Figuring out each room is a delight, though, and there’s a pleasing interactivity to many objects and secrets to find. You’ll have to remember that you’ve got a darklight that can reveal hidden doors and items, and that you can both push and pull using the Poltergust, but aside from those core items and door keys, everything you need to progress will almost always be contained within a room. There’s often switches to pull, buckets that you can pick up to gather liquids, plants that become balloons and more. It’s always fun finding the connections between the environmental puzzles, with some great design that obfuscates things just the right amount.

All of this is rendered with some big improvements for Nintendo Switch. Luigi’s Mansion 2 HD naturally runs in HD now, instead of a resolution that would be look pixellated on a postage stamp, and that does an awful lot of the heavy lifting to make the game look clearer and much nicer. However, all of the character models are now much higher quality and more detailed, improved textures and more. I do wish that they had gone a little further to get the light and shadow up to the standards of Luigi’s Mansion 3, and the character animation is somewhat limited, but it’s still a fairly handsome game thanks to the overall art style. It’s also stuck at 30fps, when you might have expected a remaster like this to shoot for 60fps.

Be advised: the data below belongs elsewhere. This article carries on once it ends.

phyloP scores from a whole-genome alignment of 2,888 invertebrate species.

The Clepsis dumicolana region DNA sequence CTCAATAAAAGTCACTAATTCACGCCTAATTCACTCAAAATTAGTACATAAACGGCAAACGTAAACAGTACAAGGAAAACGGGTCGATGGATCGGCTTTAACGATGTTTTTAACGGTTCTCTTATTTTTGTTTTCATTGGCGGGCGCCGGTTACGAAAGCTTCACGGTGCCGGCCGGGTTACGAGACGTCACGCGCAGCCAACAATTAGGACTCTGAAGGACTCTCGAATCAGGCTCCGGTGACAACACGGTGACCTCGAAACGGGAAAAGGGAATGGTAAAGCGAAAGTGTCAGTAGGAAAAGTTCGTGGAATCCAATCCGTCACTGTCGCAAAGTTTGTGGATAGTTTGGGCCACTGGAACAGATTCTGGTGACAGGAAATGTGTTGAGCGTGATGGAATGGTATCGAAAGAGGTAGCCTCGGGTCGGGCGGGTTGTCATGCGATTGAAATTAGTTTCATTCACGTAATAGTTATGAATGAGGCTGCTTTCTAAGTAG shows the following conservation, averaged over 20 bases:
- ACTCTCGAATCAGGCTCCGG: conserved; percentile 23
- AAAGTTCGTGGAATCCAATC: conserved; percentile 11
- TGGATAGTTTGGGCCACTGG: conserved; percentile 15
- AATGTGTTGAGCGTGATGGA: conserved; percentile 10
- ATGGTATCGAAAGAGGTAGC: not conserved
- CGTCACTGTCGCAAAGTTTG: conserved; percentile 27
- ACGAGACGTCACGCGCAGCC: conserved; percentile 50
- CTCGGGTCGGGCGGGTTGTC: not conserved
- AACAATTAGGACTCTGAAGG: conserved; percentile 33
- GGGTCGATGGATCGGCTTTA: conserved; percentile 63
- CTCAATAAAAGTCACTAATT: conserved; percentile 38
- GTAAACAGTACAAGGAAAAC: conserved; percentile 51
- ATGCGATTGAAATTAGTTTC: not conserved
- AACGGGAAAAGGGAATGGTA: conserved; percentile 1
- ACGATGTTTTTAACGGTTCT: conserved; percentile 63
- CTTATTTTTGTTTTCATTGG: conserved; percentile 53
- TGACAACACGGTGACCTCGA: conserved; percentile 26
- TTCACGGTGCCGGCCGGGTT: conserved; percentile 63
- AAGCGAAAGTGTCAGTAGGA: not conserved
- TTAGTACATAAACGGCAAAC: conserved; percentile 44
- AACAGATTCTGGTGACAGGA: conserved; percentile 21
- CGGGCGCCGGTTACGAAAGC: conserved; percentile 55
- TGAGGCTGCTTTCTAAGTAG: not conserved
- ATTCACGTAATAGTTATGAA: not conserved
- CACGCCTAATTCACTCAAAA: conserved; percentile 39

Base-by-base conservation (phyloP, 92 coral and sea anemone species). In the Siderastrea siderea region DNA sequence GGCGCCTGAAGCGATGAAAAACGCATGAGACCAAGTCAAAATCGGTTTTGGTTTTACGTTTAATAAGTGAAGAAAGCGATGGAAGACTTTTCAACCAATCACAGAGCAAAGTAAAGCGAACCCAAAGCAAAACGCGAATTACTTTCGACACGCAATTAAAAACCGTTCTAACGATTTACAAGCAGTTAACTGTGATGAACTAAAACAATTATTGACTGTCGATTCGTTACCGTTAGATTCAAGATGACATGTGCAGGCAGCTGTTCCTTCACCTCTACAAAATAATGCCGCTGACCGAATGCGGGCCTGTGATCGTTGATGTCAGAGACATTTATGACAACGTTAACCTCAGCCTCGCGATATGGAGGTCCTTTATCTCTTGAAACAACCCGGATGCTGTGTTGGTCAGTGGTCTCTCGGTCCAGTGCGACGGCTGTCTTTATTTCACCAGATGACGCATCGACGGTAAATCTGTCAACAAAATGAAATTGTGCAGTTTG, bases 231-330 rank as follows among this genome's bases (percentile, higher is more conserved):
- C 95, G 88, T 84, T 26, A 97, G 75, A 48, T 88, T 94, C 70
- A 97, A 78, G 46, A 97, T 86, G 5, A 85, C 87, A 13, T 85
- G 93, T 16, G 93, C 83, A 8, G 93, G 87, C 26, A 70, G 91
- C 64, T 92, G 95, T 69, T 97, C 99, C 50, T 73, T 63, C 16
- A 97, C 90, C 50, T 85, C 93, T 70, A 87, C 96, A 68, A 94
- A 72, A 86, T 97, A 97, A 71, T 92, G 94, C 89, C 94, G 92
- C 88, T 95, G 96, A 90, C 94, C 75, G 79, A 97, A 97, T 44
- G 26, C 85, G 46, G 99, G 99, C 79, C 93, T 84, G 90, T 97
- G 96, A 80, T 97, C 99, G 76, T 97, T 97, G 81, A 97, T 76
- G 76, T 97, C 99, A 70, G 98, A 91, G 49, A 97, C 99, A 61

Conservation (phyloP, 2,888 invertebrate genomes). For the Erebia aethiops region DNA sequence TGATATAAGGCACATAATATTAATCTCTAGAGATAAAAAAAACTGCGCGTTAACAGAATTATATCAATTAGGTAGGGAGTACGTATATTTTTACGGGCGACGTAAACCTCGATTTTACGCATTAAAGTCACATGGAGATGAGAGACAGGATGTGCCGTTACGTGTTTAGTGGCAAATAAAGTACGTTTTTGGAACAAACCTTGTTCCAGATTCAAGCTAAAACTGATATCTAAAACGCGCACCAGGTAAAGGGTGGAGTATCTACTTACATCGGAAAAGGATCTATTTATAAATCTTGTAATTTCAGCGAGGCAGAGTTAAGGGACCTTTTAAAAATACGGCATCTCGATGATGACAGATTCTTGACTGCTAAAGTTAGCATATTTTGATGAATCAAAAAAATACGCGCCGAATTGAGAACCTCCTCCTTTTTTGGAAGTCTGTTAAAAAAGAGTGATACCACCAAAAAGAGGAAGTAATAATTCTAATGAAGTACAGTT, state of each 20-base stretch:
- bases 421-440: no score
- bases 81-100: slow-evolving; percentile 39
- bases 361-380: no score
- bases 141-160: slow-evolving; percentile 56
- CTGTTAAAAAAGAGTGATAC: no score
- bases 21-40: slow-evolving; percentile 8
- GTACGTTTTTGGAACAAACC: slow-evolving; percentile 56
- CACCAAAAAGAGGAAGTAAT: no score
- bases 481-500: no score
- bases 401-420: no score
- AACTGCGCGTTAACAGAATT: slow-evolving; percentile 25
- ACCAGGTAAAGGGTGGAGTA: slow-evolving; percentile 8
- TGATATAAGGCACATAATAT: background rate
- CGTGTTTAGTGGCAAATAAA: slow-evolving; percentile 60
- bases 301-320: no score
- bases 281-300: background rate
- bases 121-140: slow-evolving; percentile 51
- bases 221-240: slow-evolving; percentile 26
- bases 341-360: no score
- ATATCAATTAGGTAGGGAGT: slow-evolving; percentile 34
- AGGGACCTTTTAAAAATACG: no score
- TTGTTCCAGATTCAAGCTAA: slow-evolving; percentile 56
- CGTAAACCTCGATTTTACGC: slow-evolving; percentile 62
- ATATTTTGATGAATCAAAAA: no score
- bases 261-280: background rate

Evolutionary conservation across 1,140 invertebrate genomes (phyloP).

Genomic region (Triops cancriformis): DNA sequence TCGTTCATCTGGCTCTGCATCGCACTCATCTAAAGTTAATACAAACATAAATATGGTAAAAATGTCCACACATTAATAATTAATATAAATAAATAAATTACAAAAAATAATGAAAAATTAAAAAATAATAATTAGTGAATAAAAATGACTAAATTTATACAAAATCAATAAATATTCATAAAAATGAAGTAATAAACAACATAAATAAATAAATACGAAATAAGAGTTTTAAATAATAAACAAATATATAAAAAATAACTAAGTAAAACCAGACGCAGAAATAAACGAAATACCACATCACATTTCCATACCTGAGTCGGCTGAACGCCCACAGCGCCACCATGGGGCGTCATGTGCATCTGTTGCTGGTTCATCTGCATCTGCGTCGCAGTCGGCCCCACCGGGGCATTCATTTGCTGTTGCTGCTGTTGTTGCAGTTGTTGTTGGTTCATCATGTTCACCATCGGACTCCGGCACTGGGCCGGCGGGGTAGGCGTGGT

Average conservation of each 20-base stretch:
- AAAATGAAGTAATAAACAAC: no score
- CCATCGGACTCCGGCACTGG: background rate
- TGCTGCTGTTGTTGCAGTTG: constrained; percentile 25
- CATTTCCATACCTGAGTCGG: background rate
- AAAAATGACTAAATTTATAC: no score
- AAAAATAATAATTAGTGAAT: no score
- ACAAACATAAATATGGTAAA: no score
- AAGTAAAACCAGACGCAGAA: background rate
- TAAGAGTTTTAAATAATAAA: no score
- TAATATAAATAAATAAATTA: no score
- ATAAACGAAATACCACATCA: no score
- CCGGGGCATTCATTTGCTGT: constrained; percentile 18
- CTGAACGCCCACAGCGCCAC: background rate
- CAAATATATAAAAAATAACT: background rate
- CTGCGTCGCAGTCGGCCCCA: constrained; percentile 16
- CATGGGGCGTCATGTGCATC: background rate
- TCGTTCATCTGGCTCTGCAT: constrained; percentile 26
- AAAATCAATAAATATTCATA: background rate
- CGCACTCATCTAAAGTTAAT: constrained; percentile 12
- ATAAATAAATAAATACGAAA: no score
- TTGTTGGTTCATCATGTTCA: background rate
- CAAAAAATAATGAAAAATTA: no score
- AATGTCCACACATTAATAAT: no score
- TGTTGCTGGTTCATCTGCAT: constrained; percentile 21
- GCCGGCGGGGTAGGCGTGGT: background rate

Another place where this remaster could have gone further is with the multiplayer. We’re back to the original suite of multiplayer modes and options in the ScareScraper, where up to four multi-coloured Luigis can team up to take on a multi-level tower with either straight up ghost hunting, racing to reach a floor’s exit, or trying to track down polterpups. There’s also a surprise mode that mixes up the three game types floor-by-floor.

Luigi's Mansion 2 HD multiplayer

It’s good fun, and you can increase the number of floors and difficulty to suit your team, where you’ll often have to deal with strange curses that need teammates to come help you out, but it is also fairly limited. By comparison, Luigi’s Mansion 3 has up to 8 players online and always mixes up the objectives, and then there’s the Luigi’s Mansion remake for 3DS, which introduced co-op to the story mode with the first appearance of Gooigi. This remaster could have done similar.

Luigi's Mansion 2 HD is a handsome remaster of a great 3DS game, but it now lives in the shadow of its sequel. It's still a fun time, though, and a great chance for newer Luigi's Mansion 3 fans to get some more ghostbusting action in.
  • Brings one of a core 3DS game out of obscurity
  • Lovely HD remaster with new character models
  • Mission structure gives bitesized action
  • Luigi's Mansion controls will always feel a little clunky
  • Multiplayer is fairly limited
Written by
I'm probably wearing toe shoes, and there's nothing you can do to stop me!

Leave a Reply